Need Follows Innovation Sometimes

Innovative fax machineMy blog this week looked at effective innovation and how this was increased by using the power of marketing.

There is a strong correlation between successful product launches, where marketing and technical development goes hand in hand. When promotion is bolted on the end, the innovative usually fails.

But there are always exceptions to rules, like I found out in the mid-80’s with research-based marketing for fax machines.

A Short Technical History of Fax

Alexander Bain patented fax machines  in 1843 as the electric printing telegraph. From its name a me-too product on invention, as it would seem competing against the telegraph.

There were various technical developments over the following years such as signature facsimiles. This made it big in Japan where it was far easier to draw one of the 10,000 or so common kanji characters. But it was not until the 1980’s that worldwide, it became a hot innovative product demanded by business.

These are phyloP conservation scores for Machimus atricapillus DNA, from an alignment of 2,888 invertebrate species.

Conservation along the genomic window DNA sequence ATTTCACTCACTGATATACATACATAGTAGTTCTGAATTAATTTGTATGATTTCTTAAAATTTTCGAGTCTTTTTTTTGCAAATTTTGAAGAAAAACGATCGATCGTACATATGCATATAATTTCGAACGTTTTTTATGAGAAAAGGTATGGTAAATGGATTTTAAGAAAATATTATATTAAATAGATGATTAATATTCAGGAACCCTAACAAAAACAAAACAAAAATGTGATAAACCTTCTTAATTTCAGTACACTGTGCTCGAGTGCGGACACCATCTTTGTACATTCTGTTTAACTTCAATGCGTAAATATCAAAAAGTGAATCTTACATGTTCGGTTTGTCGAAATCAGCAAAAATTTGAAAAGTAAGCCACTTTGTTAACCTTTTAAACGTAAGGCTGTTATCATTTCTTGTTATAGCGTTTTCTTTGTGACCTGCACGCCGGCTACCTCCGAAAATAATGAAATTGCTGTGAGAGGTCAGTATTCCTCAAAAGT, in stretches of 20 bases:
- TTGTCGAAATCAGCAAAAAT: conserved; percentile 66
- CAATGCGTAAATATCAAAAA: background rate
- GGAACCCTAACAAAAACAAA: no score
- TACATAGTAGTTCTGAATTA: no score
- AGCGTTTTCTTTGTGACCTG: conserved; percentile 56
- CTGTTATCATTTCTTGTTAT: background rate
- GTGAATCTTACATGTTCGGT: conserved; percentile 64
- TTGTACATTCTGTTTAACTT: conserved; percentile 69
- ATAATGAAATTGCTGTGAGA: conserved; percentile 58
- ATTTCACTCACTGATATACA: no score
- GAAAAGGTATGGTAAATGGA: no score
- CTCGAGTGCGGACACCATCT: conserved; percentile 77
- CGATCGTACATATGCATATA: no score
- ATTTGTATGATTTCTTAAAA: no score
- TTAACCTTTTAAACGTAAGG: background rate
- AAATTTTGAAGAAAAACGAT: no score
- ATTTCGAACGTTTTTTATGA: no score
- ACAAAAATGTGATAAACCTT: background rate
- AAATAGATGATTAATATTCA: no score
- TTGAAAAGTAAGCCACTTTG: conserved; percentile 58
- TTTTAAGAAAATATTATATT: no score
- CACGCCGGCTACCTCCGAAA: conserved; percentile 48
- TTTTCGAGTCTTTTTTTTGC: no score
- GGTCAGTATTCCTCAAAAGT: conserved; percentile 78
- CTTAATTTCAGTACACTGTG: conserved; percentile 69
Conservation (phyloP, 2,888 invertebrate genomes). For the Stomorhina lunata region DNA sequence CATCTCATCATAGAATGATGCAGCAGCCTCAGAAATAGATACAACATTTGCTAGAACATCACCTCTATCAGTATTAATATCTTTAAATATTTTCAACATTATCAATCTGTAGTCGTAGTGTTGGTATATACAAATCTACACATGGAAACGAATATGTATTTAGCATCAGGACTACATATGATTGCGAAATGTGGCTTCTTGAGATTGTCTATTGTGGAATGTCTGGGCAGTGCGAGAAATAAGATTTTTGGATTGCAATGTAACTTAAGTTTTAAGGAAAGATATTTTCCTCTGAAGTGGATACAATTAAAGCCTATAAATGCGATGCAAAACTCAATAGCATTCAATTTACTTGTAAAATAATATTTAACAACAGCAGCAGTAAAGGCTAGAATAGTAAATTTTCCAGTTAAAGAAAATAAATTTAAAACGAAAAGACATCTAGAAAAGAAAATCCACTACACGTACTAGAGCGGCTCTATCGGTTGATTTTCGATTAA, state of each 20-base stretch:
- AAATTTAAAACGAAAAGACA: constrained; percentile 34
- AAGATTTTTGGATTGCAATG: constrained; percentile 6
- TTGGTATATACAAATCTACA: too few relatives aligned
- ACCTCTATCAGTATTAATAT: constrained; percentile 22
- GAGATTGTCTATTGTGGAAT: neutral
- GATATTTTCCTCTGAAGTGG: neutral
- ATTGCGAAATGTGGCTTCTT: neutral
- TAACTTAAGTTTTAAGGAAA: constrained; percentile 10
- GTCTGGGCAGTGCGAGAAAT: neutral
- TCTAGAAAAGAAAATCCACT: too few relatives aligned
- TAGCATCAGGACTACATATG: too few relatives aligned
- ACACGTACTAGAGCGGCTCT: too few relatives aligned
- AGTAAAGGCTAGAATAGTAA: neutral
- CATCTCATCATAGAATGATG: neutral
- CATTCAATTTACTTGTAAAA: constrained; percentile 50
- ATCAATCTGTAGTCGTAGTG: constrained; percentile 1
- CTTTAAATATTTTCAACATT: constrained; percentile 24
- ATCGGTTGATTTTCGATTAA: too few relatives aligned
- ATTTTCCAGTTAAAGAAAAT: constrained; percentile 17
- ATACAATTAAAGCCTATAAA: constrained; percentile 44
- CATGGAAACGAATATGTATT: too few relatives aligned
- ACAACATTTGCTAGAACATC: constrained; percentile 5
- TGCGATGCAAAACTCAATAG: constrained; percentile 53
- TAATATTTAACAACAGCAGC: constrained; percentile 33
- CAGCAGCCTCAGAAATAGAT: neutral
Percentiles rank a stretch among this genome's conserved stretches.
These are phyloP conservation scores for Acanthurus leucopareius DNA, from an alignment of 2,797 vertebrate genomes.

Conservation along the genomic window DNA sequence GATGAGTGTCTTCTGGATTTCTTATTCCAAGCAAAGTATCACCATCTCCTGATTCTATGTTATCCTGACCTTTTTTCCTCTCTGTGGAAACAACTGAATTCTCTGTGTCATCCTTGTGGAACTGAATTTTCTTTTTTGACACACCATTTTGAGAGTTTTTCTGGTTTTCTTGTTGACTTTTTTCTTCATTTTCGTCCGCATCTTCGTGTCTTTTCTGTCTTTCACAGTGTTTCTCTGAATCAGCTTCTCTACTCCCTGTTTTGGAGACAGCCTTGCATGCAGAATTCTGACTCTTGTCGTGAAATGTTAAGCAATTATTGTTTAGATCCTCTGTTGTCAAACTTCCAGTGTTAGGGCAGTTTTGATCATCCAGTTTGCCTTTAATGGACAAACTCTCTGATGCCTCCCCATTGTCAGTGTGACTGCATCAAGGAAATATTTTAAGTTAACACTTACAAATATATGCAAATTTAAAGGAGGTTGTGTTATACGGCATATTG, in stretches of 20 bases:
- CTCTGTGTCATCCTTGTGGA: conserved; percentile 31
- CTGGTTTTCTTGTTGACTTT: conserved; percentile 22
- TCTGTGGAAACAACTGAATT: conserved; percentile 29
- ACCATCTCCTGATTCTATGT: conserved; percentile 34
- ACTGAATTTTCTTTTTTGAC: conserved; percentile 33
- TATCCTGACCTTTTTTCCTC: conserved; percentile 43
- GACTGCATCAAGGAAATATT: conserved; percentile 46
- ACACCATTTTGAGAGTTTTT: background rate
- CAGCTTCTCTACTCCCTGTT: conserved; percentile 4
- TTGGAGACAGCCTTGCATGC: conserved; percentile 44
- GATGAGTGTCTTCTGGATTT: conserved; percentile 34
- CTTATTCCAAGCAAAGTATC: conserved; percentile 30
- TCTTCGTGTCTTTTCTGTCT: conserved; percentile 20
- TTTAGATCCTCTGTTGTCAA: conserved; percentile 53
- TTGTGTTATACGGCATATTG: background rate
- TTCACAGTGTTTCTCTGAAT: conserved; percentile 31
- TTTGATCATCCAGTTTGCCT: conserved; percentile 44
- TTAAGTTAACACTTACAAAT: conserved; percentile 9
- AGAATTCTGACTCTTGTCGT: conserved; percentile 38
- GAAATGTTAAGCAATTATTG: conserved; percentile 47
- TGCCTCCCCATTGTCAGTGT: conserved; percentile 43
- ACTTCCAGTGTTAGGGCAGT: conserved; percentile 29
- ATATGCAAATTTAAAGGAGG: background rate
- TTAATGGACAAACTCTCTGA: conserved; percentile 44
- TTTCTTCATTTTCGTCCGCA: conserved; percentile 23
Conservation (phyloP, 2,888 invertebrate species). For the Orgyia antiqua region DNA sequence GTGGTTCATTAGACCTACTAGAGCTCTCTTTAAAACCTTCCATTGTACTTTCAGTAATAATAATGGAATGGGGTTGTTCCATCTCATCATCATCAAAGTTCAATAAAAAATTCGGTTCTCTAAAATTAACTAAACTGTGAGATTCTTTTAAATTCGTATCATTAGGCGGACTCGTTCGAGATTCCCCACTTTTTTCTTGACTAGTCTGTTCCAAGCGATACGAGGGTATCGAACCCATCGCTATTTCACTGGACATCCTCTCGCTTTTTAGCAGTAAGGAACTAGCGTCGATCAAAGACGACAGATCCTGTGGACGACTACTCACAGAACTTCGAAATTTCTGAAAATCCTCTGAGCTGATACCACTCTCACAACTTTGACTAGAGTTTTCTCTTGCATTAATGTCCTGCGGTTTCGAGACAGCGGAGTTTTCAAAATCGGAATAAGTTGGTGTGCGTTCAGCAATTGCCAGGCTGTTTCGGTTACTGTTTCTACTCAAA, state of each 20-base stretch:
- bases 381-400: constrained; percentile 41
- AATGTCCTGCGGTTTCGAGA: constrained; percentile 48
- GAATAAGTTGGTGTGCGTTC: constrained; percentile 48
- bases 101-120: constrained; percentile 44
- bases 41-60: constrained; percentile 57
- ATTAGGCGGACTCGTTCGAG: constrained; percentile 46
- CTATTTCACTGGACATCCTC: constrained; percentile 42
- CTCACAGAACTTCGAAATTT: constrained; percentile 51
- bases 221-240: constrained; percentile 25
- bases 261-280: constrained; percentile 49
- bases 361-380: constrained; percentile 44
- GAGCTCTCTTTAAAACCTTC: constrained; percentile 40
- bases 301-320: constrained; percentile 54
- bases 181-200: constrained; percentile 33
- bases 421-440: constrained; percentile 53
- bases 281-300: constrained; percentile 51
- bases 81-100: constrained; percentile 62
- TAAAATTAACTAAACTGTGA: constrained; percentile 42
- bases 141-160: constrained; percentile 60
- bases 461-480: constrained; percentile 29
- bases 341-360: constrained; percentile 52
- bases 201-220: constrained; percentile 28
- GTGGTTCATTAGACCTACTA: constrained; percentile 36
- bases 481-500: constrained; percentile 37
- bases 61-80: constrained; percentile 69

Look at the Needs, Wants and Demands to Explain Why

The reason was changes in needs, wants and demand. In the 1980’s the world was getting faster as technology was delivering more in real-time. The biggest need was in communication as barriers to global trade declined and the costs to do so also dropped.

The big alternative to sending written words were either by post or telex. Mail was taking longer to deliver and telex required an operator. Fax tapped into the real need for anyone to be able to write or draw a fax and send it easily and quickly. Its growth as a tool of individual communication was in parallel to the growth of cellular phones.

Doing qualitative research with end-users and dealers, it was clear that fax was an easy to use product, seen to be essential as a mark of being in business at a very affordable price. Later developments would bundle up the fax with the printer and photocopier/scanner as the complete business start-up package.

Fax took 140 years to experience significant demand and 20 years to reach the end of its innovative life. Other technology now meets the need for individual on-demand communication with those handheld digital cameras and computers, we used to call phones in the noughties.